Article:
And we must resolve to be there for people who are struggling with sadness and depression.  We must resolve to pray for them and reach out to them and fight for them, when they just aren’t capable of fighting themselves.

We need to recognize that there’s an enemy who wants them dead.  That enemy is the devil.  He fears the good that they could do in this world.  He will do all in his ability to deceive them, just like he did to Adam and Eve.

Let’s not forget that the devil even had the audacity to tempt Jesus to take his own life, by hurling himself off of a cliff.  He didn’t present it as suicide, but rather as proving the power of God.  How utterly clever of him.

That’s why we must prepare our kids for even this temptation.  And then we have to entrust them to the Sacred Heart of Jesus and the Immaculate Heart of Mary.  Do it when they’re young, but it’s never too late to do it.

I’ll end with the remarks made by the previously mentioned priest at his own niece’s funeral:

“I am speaking especially to the young people here today. Please raise your hand in answer to these questions.
Who here is sad?
(He raised his own hand, along with the whole congregation)

Who here has ever felt depressed?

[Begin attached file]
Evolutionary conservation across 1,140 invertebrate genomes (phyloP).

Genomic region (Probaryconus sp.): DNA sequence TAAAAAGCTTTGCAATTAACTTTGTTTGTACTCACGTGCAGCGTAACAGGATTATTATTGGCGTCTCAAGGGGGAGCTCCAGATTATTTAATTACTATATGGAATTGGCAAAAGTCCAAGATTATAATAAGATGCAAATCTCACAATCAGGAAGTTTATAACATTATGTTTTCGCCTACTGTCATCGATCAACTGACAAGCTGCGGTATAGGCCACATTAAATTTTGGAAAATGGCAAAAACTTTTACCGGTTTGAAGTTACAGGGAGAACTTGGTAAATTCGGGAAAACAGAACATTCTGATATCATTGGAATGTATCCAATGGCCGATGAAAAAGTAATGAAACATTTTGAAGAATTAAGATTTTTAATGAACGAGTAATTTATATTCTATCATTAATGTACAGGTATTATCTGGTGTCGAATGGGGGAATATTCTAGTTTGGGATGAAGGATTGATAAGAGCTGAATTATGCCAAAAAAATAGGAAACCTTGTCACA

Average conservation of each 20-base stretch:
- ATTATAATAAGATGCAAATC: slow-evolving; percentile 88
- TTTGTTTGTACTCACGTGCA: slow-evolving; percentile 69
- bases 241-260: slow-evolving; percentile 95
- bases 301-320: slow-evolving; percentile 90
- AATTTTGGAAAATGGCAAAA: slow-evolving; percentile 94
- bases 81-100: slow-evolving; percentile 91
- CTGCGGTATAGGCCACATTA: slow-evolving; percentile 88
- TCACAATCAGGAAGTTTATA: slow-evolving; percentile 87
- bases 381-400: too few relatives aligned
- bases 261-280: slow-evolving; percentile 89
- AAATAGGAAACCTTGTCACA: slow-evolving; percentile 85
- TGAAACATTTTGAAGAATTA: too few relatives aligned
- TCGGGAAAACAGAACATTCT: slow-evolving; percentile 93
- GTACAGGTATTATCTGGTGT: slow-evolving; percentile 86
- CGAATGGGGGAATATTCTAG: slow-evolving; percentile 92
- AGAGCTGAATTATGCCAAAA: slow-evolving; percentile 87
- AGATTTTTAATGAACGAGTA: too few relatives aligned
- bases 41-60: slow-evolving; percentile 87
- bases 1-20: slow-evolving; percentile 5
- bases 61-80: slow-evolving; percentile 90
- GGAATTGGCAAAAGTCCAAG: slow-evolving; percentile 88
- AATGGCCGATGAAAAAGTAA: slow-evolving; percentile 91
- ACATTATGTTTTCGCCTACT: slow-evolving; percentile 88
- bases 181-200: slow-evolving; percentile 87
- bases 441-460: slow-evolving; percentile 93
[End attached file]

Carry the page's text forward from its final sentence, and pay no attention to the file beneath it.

(His hand and most hands went up)

Who here has ever felt like maybe the world would be better off without me in it?
(His hand went up, along with most hands)

Who here feels like we’re better off without her?

(No hands, the sound of quiet weeping)

Who here has ever said, ‘Fine’, when asked how you are? (All hands)

Don’t say fine. How about, ‘I’m sad, I’m frustrated, I’m angry’? If you say that to us, we’ll say, ‘Tell me more’. Stop saying, ‘I’m fine’.

Nothing you say can make us love you any less. Nothing you say can make us love you any more. We love you for who you are.”

Your life is precious.  My life is precious.  Sometimes we need to be reminded of that — not just in words, but in actions.

Sometimes we need to give our full attention to the people we love, to hear what they need to say, and to remind them of their worth.

There’s a battle going on for their souls.   It’s time to engage in that battle.

Linking up with Kelly.

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6 thoughts on “A Catholic Perspective on Suicide and Depression